One of my favorite parts was an interactive display about historic sites in the history of rock. It was a 3-D plastic model of New York that was about 10-15 feet long, with digital touch screens placed all around the perimeter. You could navigate through the information and read about specific sites, such as recording studios or clubs where great artists got their start. If you pressed a button, a light on the map would show you where the site was located. Many of them were in Lower Manhattan. Some I recognized as places I've visited, such as the Knitting Factory, where I participated in a reading held by the now defunct Poetry New York about 15 years ago.
Finally, we reached the John Lennon exhibit. All the walls were white, and the floor was covered with a white covering. You walked over a sticky surface when you entered that pulled most of the dirt off your shoes. I thought, again, that was ingenious.
The exhibit was fantastic. Considering it was all in one large room, there was a lot going on. There was memorabilia on display, such as his favorite brimmed hat and Army jacket, which he used to wear a lot when he lived in New York City. There were handwritten lyrics and drawings, photos, and letters. In the four corners of the room were benches where you could view videos which were running on a loop. Each viewing station had two videos. They included videos of songs set to home movies from New York, a video for "Imagine," some experimental films, and some concert footage.
On tables in the middle of the room were displays giving insight into his thoughts on his music, politics, and personal life.
At the far end of the room was a display about gun violence, asking people to sign a large piece of paper mounted on the wall, which will be presented to President Barack Obama. We all signed it, of course.
Overall, I thought the John Lennon exhibit was terrific: never-before-seen glimpses of the man and how he thought. Yoko Ono, who oversaw the exhibit, did a terrific job.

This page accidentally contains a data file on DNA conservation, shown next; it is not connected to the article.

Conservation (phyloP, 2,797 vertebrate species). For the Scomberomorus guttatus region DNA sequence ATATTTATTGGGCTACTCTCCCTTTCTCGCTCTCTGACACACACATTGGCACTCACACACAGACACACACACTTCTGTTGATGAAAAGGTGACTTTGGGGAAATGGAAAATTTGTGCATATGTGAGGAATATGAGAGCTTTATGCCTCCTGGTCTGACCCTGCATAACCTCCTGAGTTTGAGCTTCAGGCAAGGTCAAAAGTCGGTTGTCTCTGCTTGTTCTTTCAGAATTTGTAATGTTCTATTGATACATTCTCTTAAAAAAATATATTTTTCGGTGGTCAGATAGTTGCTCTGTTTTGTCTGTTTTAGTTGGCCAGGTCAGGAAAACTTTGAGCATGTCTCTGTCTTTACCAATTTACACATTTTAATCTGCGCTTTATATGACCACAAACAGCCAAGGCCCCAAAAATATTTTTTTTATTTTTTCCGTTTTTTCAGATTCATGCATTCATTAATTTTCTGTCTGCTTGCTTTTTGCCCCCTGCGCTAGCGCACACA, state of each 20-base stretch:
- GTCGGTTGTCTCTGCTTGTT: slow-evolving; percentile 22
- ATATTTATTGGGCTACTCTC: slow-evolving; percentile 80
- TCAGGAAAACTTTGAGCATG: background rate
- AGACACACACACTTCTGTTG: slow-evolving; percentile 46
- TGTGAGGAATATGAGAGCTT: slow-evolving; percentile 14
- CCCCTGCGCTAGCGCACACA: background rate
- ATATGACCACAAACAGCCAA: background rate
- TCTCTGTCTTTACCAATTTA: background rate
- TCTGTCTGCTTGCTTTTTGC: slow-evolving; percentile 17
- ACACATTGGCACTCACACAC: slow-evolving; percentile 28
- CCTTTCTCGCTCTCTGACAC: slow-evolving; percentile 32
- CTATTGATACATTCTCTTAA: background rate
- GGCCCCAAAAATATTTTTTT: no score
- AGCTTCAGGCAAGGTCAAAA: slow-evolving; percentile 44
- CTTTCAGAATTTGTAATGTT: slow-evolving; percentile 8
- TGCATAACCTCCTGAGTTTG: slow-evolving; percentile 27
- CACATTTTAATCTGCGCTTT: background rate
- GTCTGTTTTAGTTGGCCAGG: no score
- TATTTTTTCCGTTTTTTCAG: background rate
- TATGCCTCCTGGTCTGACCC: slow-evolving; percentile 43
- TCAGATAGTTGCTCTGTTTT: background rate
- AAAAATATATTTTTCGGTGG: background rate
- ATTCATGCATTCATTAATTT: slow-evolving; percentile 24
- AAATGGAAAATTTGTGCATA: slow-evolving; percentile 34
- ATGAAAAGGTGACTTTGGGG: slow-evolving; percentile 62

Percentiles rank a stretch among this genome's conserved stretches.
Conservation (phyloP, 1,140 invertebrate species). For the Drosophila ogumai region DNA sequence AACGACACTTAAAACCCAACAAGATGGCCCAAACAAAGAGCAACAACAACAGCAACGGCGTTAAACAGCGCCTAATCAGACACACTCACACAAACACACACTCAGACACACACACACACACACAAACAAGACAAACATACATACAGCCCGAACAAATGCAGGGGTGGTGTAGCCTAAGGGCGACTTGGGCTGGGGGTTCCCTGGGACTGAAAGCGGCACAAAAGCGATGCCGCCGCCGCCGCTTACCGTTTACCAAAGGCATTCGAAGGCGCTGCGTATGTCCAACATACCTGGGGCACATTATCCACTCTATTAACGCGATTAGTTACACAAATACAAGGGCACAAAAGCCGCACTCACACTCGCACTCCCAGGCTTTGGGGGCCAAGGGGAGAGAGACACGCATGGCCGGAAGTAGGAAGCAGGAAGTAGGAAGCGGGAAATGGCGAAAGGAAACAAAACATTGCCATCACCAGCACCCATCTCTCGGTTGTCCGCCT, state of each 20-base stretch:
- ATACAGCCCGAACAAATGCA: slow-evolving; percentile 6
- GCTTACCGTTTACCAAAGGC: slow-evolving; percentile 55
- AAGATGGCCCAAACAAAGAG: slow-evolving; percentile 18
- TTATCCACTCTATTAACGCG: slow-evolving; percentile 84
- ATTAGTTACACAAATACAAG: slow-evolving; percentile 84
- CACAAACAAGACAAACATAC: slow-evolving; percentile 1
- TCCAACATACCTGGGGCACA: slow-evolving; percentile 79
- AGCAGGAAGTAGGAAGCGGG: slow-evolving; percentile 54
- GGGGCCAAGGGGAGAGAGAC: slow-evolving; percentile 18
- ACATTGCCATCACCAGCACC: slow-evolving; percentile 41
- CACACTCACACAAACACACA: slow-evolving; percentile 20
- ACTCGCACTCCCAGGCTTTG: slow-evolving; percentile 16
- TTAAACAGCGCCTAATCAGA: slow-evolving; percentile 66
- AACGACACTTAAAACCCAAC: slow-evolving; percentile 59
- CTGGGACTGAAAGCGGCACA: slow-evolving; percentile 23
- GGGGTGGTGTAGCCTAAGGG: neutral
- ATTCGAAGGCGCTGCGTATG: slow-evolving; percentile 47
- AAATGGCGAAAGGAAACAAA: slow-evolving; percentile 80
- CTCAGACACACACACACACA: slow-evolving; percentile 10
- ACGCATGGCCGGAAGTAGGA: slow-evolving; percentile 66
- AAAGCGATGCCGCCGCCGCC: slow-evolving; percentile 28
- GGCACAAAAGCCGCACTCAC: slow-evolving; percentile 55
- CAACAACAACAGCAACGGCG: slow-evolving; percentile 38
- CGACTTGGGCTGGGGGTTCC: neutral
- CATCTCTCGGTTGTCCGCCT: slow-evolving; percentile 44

Afterwards, we exited through the gift shop. I bought an exhibit T-shirt. It's a fitted T-shirt with a scoop neck, and I love it. The World Traveler tried on a CBGB shirt, but they didn't have the one she liked in her size.
Out front, I had The Gryphon take a picture of The World Traveler and I, flashing peace signs, in front of the exhibit sign.
We were hungry, so we talked about the options and decided to walk a few blocks into Little Italy. Along the way, I spotted a chalk drawing of the word "LOVE" on the sidewalk. It seemed to fit with what we'd just seen, so I took a picture. Peace and nutopia.
We decided to eat at Lombardi's, which Zagat rates as having the best pizza on the planet. It was also the first pizza parlor in the U.S. Surprisingly, there was only about a 15-minute wait, so we sat on a bench outside until we were called. Actually, I was across the street buying a bottle of water when they called.
We got to walk through the kitchen on our way to the table, so we got to see the scene of the action. Of course, we had to order pizza. The pizza was thin-crust with high-quality toppings, and I loved it. We also shared a salad.
When we were done eating, we didn't have much time left before the party. We had talked about seeing Coney Island, but we would probably have had just enough time to get there and back. Instead, we stopped first at a nearby place called Rice Dreams, which serves all sorts of rice pudding. The World Traveler knows that The Gryphon is a food lover, so she was trying to give us a taste of the best of Manhattan. I have to say, Rice Dreams is worth a visit. We also loved their funny signs, such as this one, which says, "'STRESSED' SPELLED BACKWARDS IS 'DESSERTS'." True!
Then we headed for Harlem, with a goal of checking out the North End of Central Park. Back in December, when we'd visited Central Park, it was the South End, so this was the opposite end.
On the way, we passed through Spanish Harlem and saw some murals painted by the famous muralist De La Vega. They both appeared to be portraits. The first one is of an elderly woman and is labeled, "La Reina Celia." The second is of an elderly man, labeled ""La Calle de Pedro Pietri." Both use strong lines outlines and a cartoon-like style.
We entered in the Conservatory Garden, a small section that is done up like a Victorian garden. The view inside the gate was breathtaking: a large expanse of neat green, bordered with trimmed hedges, with a fountain and green arbor at the far end.
The Conservatory Garden happens to be a popular place to take formal photos and to hold weddings. While we walked through the arbor, we saw a bridal couple posing for photos, with their family and wedding party lingering nearby. Nearby, a wedding party went through a rehearsal, the bride all smiles. I got a shot of the bridal couple posing for their photographer. The groom noticed me just before I took this. I wonder if he'll look for it online. If so, here it is!
As we walked by the fountain on our way to the rest of the garden, I noticed a rainbow in the spray. I took a photo, and you can see it faintly, near the bottom, just above the person in pink.